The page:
While I have already voted, I agree with anon. I was by no means undecided, however, I'm not exactly thrilled with the choice I made either. And to call someone "un-american" - that's just plain harsh and insulting. What does that mean anyway? It's just another label for someone that does not share your viewpoint. I heard that term used by the religious right once to often for it to have any meaning for me.

Anonymous said...

If I hadn't been reading Carol's blog for a long time, I'd think *maybe* she was being insulting, but knowing her style, I think she was just being passionate. :)
I actually agree ... at this point how could someone not know which of the candidates (since they are soooo different with such different perspectives on so many things) they are voting for? Personally I think undecided at this point really means something more along the lines of "I may not vote at all," or simply "I don't tell people, even anonymous polls, how I'm going to vote."
Abby

Carol said...

Wow -- talk about passion! I DO appreciate the passion in these comments... and OK, I give.

A LITTLE.

I can see that some people might not wholeheartedly support any one candidate or might support a different, lesser-known candidate -- and of course I have no problem with that because those positions are the result of being a thinking, involved person who cares, but just can't associate with any one candidate. Those are not the people I was addressing in my post.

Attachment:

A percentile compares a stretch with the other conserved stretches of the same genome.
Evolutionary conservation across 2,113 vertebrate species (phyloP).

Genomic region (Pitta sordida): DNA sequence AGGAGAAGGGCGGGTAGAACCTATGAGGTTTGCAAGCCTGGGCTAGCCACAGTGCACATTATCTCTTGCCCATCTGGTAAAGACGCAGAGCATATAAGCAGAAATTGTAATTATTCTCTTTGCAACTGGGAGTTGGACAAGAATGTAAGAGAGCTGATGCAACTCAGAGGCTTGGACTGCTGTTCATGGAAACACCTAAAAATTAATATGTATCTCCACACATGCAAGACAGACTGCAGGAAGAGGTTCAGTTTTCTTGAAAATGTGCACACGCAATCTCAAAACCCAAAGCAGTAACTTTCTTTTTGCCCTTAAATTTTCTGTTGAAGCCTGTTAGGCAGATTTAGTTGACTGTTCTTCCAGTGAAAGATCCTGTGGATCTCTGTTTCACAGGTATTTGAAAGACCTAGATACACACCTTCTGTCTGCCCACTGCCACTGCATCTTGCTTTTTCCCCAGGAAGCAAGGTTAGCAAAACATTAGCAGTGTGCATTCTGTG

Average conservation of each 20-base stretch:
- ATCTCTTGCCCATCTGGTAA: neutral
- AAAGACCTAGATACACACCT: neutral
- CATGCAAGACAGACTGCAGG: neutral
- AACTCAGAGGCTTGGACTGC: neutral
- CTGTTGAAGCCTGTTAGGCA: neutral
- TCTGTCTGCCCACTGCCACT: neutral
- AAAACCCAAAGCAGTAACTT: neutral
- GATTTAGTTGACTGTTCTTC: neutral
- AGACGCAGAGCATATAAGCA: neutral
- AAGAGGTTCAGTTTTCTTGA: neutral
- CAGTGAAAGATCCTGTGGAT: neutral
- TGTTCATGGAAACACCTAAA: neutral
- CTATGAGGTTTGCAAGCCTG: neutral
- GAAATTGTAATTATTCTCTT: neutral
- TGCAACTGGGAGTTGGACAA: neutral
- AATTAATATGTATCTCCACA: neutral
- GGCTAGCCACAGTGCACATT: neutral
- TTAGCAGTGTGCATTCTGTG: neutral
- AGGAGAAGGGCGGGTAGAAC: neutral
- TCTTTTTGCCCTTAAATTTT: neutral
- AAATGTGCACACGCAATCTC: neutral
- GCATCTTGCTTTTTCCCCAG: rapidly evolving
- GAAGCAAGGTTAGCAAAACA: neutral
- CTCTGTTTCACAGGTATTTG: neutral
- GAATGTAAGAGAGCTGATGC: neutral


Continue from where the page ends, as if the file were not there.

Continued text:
Instead, I was addressing the apathetic adult, who can't be bothered with the process of educating him/herself and getting involved in the future of our country. There's no excuse for apathy this time; our country simply can't afford apathy right now -- no matter where you sit on the political spectrum.

And I stand by my post in that regard!

Carol

Margaret said...

I agree with you and have already voted. Realistically, we will NEVER find a candidate we agree with 100%; he or she does not exist! I am proud of my choice because he reflects what I believe about this country and what a leader should be. And we are so close to the election that it's time to, as my parents would say sh*t or get off the pot!

Tonya said...

This analogy of "non-decideds" brought it home to me (from an essay by David Sedaris):

"To put them in perspective, I think of being on an airplane. The flight attendant comes down the aisle with her food cart and, eventually, parks it beside my seat. “Can I interest you in the chicken?” she asks. “Or would you prefer the platter of shit with bits of broken glass in it?”

To be undecided in this election is to pause for a moment and then ask how the chicken is cooked."